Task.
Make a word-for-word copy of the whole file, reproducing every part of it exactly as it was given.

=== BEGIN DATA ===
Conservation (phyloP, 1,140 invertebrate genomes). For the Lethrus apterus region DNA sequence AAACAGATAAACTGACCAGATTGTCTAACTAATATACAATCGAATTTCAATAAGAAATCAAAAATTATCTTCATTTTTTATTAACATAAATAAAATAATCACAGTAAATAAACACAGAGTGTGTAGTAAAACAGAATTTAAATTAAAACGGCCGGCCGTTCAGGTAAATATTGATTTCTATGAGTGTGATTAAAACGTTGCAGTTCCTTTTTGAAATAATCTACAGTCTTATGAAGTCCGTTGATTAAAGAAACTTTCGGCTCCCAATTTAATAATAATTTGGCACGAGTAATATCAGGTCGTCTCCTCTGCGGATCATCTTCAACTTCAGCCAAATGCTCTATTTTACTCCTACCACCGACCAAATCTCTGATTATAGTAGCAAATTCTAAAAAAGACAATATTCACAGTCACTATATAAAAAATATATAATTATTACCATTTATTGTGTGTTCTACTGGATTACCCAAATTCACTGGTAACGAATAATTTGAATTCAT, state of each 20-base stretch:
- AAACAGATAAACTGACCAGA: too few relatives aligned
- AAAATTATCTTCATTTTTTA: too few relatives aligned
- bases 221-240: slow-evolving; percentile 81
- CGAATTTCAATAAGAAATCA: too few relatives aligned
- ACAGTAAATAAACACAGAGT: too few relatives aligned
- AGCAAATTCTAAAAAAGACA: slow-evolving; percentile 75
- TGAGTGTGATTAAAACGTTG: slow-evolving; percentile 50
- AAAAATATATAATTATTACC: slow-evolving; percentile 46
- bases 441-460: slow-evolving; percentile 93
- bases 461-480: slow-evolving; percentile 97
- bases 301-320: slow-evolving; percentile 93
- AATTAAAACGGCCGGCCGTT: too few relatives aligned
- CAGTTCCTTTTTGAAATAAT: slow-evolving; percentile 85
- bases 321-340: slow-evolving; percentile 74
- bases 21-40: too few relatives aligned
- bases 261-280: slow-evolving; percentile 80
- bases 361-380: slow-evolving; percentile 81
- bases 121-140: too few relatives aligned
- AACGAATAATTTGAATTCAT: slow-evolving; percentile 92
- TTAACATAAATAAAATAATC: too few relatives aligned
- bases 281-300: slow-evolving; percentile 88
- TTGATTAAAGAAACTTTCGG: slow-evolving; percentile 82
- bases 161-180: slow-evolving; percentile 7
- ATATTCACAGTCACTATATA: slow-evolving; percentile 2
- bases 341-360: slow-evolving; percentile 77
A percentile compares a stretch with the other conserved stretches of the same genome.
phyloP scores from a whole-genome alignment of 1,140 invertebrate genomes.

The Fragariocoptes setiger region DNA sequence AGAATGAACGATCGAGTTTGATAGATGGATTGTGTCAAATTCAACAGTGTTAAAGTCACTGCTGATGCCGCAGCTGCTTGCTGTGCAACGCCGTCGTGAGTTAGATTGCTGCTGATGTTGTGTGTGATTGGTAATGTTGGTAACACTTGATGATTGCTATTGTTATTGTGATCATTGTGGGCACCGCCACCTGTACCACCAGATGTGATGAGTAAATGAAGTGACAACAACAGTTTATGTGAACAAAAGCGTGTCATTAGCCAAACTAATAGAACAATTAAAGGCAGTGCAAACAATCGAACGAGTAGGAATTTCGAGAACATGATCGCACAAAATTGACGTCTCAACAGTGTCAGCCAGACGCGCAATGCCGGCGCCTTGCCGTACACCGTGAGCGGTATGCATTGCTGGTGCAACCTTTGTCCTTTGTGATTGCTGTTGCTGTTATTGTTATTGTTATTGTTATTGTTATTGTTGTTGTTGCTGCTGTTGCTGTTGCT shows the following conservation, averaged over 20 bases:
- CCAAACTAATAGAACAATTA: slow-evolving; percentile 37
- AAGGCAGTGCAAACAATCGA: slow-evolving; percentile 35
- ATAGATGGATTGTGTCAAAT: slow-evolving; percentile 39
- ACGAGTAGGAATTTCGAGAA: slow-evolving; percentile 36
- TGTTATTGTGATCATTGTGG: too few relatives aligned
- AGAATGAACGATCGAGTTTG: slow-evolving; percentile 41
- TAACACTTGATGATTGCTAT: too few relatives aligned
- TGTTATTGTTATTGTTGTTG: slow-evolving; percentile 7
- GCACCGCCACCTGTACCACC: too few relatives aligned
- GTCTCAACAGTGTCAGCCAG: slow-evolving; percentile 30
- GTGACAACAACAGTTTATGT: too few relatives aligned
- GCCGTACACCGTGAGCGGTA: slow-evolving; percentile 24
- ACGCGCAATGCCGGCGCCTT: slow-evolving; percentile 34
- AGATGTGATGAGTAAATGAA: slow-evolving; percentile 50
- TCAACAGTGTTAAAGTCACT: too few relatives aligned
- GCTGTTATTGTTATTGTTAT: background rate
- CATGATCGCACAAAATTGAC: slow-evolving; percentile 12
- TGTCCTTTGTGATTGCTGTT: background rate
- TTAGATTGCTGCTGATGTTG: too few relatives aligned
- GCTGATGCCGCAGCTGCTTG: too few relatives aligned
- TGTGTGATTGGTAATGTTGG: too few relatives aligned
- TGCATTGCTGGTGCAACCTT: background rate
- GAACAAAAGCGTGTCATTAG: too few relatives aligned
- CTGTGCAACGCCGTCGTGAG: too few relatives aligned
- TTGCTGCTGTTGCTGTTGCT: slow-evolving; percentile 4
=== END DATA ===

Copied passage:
Conservation (phyloP, 1,140 invertebrate genomes). For the Lethrus apterus region DNA sequence AAACAGATAAACTGACCAGATTGTCTAACTAATATACAATCGAATTTCAATAAGAAATCAAAAATTATCTTCATTTTTTATTAACATAAATAAAATAATCACAGTAAATAAACACAGAGTGTGTAGTAAAACAGAATTTAAATTAAAACGGCCGGCCGTTCAGGTAAATATTGATTTCTATGAGTGTGATTAAAACGTTGCAGTTCCTTTTTGAAATAATCTACAGTCTTATGAAGTCCGTTGATTAAAGAAACTTTCGGCTCCCAATTTAATAATAATTTGGCACGAGTAATATCAGGTCGTCTCCTCTGCGGATCATCTTCAACTTCAGCCAAATGCTCTATTTTACTCCTACCACCGACCAAATCTCTGATTATAGTAGCAAATTCTAAAAAAGACAATATTCACAGTCACTATATAAAAAATATATAATTATTACCATTTATTGTGTGTTCTACTGGATTACCCAAATTCACTGGTAACGAATAATTTGAATTCAT, state of each 20-base stretch:
- AAACAGATAAACTGACCAGA: too few relatives aligned
- AAAATTATCTTCATTTTTTA: too few relatives aligned
- bases 221-240: slow-evolving; percentile 81
- CGAATTTCAATAAGAAATCA: too few relatives aligned
- ACAGTAAATAAACACAGAGT: too few relatives aligned
- AGCAAATTCTAAAAAAGACA: slow-evolving; percentile 75
- TGAGTGTGATTAAAACGTTG: slow-evolving; percentile 50
- AAAAATATATAATTATTACC: slow-evolving; percentile 46
- bases 441-460: slow-evolving; percentile 93
- bases 461-480: slow-evolving; percentile 97
- bases 301-320: slow-evolving; percentile 93
- AATTAAAACGGCCGGCCGTT: too few relatives aligned
- CAGTTCCTTTTTGAAATAAT: slow-evolving; percentile 85
- bases 321-340: slow-evolving; percentile 74
- bases 21-40: too few relatives aligned
- bases 261-280: slow-evolving; percentile 80
- bases 361-380: slow-evolving; percentile 81
- bases 121-140: too few relatives aligned
- AACGAATAATTTGAATTCAT: slow-evolving; percentile 92
- TTAACATAAATAAAATAATC: too few relatives aligned
- bases 281-300: slow-evolving; percentile 88
- TTGATTAAAGAAACTTTCGG: slow-evolving; percentile 82
- bases 161-180: slow-evolving; percentile 7
- ATATTCACAGTCACTATATA: slow-evolving; percentile 2
- bases 341-360: slow-evolving; percentile 77
A percentile compares a stretch with the other conserved stretches of the same genome.
phyloP scores from a whole-genome alignment of 1,140 invertebrate genomes.

The Fragariocoptes setiger region DNA sequence AGAATGAACGATCGAGTTTGATAGATGGATTGTGTCAAATTCAACAGTGTTAAAGTCACTGCTGATGCCGCAGCTGCTTGCTGTGCAACGCCGTCGTGAGTTAGATTGCTGCTGATGTTGTGTGTGATTGGTAATGTTGGTAACACTTGATGATTGCTATTGTTATTGTGATCATTGTGGGCACCGCCACCTGTACCACCAGATGTGATGAGTAAATGAAGTGACAACAACAGTTTATGTGAACAAAAGCGTGTCATTAGCCAAACTAATAGAACAATTAAAGGCAGTGCAAACAATCGAACGAGTAGGAATTTCGAGAACATGATCGCACAAAATTGACGTCTCAACAGTGTCAGCCAGACGCGCAATGCCGGCGCCTTGCCGTACACCGTGAGCGGTATGCATTGCTGGTGCAACCTTTGTCCTTTGTGATTGCTGTTGCTGTTATTGTTATTGTTATTGTTATTGTTATTGTTGTTGTTGCTGCTGTTGCTGTTGCT shows the following conservation, averaged over 20 bases:
- CCAAACTAATAGAACAATTA: slow-evolving; percentile 37
- AAGGCAGTGCAAACAATCGA: slow-evolving; percentile 35
- ATAGATGGATTGTGTCAAAT: slow-evolving; percentile 39
- ACGAGTAGGAATTTCGAGAA: slow-evolving; percentile 36
- TGTTATTGTGATCATTGTGG: too few relatives aligned
- AGAATGAACGATCGAGTTTG: slow-evolving; percentile 41
- TAACACTTGATGATTGCTAT: too few relatives aligned
- TGTTATTGTTATTGTTGTTG: slow-evolving; percentile 7
- GCACCGCCACCTGTACCACC: too few relatives aligned
- GTCTCAACAGTGTCAGCCAG: slow-evolving; percentile 30
- GTGACAACAACAGTTTATGT: too few relatives aligned
- GCCGTACACCGTGAGCGGTA: slow-evolving; percentile 24
- ACGCGCAATGCCGGCGCCTT: slow-evolving; percentile 34
- AGATGTGATGAGTAAATGAA: slow-evolving; percentile 50
- TCAACAGTGTTAAAGTCACT: too few relatives aligned
- GCTGTTATTGTTATTGTTAT: background rate
- CATGATCGCACAAAATTGAC: slow-evolving; percentile 12
- TGTCCTTTGTGATTGCTGTT: background rate
- TTAGATTGCTGCTGATGTTG: too few relatives aligned
- GCTGATGCCGCAGCTGCTTG: too few relatives aligned
- TGTGTGATTGGTAATGTTGG: too few relatives aligned
- TGCATTGCTGGTGCAACCTT: background rate
- GAACAAAAGCGTGTCATTAG: too few relatives aligned
- CTGTGCAACGCCGTCGTGAG: too few relatives aligned
- TTGCTGCTGTTGCTGTTGCT: slow-evolving; percentile 4